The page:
Sally reminds us that our food choices are “a powerful form of activism. When you choose fish and lobster, you're supporting the fleets that harvest these animals, with all of the unintended bycatch of other marine animals. Consider eating for environmental change. Consider choosing plant foods, or if you must eat animal products, choose products from pastured animals. If you must eat seafood, consult Oceans Alive's "Best Seafood Choices." We can also encourage our lawmakers to rein in the lobstering industry here in the U.S.

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Jeremy Cherfas of Agricultural Biodiversity Weblog is concerned that the European Common Catalogue destroys biodiversity.

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Heather at Foodfight has two posts about food production: Something’s Scary in the Dairy and Protesters Urge FDA to Withdraw Plan to Approve Cloned Food. Both posts deal with the FDA’s approval of cloned food for human consumption that won’t require labeling and that is scheduled to go into effect some time this year.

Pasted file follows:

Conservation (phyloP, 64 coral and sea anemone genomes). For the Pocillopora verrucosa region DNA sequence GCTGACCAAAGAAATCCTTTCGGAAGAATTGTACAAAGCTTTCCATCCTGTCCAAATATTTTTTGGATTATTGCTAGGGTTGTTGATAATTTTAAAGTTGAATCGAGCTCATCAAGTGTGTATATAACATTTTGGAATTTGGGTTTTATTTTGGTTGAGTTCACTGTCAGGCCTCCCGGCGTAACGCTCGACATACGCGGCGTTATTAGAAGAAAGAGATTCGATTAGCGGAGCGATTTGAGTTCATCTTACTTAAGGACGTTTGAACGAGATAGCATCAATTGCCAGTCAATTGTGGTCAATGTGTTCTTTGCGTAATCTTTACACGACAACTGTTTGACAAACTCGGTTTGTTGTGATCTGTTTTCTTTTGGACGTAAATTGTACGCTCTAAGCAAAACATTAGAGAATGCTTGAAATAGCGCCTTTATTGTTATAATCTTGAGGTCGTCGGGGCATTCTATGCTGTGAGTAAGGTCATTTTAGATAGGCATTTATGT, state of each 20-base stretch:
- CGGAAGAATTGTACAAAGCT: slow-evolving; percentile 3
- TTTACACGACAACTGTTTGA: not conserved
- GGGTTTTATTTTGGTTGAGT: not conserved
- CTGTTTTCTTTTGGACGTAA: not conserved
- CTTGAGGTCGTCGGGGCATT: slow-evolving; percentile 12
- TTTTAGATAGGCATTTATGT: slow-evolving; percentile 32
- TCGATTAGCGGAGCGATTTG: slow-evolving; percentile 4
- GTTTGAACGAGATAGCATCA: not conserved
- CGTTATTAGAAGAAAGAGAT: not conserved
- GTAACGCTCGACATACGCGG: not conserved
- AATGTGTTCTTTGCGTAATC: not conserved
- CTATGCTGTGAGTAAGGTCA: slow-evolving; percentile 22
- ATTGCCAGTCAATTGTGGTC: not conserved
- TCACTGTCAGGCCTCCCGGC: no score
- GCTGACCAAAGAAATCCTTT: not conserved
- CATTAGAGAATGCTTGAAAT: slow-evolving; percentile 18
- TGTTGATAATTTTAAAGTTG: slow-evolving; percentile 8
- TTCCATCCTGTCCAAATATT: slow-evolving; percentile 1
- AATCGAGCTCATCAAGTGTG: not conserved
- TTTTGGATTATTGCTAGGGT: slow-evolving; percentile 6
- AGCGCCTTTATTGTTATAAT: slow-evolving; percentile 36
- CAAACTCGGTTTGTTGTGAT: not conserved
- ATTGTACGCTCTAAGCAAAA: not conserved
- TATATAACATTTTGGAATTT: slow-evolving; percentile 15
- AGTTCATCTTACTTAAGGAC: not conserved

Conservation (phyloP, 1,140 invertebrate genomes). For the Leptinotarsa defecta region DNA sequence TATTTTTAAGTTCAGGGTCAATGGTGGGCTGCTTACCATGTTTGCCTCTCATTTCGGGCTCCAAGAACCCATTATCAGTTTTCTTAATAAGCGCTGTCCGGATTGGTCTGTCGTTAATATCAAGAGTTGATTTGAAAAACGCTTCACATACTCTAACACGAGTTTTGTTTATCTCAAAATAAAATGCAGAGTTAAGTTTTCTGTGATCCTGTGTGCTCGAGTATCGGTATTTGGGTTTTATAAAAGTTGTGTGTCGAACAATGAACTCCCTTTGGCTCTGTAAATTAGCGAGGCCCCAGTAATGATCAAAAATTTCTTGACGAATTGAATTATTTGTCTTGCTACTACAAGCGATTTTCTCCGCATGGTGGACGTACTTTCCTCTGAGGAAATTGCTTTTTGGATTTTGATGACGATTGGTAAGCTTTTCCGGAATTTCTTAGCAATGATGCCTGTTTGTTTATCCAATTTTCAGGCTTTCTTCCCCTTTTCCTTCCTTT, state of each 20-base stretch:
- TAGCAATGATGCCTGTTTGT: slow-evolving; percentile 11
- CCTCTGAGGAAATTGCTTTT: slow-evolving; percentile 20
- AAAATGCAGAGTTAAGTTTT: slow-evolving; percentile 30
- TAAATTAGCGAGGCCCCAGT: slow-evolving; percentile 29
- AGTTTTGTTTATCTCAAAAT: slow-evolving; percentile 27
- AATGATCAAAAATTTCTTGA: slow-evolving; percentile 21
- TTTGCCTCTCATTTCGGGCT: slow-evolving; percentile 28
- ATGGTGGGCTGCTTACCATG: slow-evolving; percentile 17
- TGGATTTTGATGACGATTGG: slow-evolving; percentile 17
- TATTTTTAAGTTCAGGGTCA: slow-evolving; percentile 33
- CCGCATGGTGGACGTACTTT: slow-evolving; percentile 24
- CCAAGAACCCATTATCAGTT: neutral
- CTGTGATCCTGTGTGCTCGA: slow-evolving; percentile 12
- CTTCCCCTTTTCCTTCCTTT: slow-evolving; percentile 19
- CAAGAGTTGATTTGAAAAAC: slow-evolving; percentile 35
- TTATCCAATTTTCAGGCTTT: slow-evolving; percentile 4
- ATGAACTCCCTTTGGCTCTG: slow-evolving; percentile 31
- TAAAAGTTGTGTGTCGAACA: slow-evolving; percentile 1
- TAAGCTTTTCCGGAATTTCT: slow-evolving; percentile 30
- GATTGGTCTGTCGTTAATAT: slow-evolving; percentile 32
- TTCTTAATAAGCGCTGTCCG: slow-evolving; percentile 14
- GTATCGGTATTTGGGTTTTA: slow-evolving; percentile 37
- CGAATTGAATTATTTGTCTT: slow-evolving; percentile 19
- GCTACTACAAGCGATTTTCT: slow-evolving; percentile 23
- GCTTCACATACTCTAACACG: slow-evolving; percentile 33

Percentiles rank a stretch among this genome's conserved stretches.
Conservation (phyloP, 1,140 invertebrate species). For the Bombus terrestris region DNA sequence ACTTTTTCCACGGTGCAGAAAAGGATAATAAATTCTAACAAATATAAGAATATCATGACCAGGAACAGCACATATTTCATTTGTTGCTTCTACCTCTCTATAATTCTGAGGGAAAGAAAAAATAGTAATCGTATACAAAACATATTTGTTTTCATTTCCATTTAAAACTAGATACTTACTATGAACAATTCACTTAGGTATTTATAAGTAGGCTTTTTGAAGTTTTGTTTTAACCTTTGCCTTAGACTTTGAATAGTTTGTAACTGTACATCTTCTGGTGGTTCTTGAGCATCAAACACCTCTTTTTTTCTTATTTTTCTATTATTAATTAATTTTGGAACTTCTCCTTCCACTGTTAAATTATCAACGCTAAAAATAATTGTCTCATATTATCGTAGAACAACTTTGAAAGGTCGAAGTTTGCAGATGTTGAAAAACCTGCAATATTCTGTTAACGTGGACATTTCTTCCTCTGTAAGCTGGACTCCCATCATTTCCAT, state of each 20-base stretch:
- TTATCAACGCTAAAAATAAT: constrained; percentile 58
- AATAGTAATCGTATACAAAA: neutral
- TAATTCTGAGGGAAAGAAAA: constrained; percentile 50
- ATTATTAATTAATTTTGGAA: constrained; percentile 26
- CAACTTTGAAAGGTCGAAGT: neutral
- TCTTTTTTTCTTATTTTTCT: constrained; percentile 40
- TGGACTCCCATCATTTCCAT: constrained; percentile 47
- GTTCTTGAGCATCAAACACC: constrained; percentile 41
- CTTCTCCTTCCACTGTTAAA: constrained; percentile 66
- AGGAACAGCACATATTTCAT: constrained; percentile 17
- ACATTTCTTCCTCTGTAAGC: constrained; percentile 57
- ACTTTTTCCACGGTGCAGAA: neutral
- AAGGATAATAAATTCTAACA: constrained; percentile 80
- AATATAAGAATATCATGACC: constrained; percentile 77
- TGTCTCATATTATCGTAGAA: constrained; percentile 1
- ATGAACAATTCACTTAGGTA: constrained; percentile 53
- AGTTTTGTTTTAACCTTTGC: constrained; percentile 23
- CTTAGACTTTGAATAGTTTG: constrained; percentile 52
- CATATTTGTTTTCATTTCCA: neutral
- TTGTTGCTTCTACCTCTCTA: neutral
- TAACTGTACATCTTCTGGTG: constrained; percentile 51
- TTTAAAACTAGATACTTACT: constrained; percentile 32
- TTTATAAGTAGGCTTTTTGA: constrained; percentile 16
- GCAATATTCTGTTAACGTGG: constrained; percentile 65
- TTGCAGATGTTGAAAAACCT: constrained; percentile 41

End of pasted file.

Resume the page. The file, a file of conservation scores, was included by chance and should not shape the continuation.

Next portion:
Leading cloning scientists say that even seemingly healthy clones are likely to carry genetic abnormalities. These abnormalities could have food safety consequences, but almost no studies have looked at this problem. The National Academy of Sciences found that “There is currently no data to indicate whether abnormalities in patterns of gene expression persist in adult clones and are associated with food safety risks….” Ian Wilmut has pointed out that while such studies have not been done on adult cloned livestock, studies of cloned mice have shown that such abnormalities do persist..”

The FDA is accepting public comments on this issue until April 2nd. Utah readers of Jen’s Green Journal might want to also direct comment to former Utah Governor Michael Leavitt who is now the Secretary for Health and Human Services.


COTG Philosophers

Don Bosch of The Evangelical Ecologist reviews the book, “Our Father’s World – Mobilizing the Church to Care for Creation.”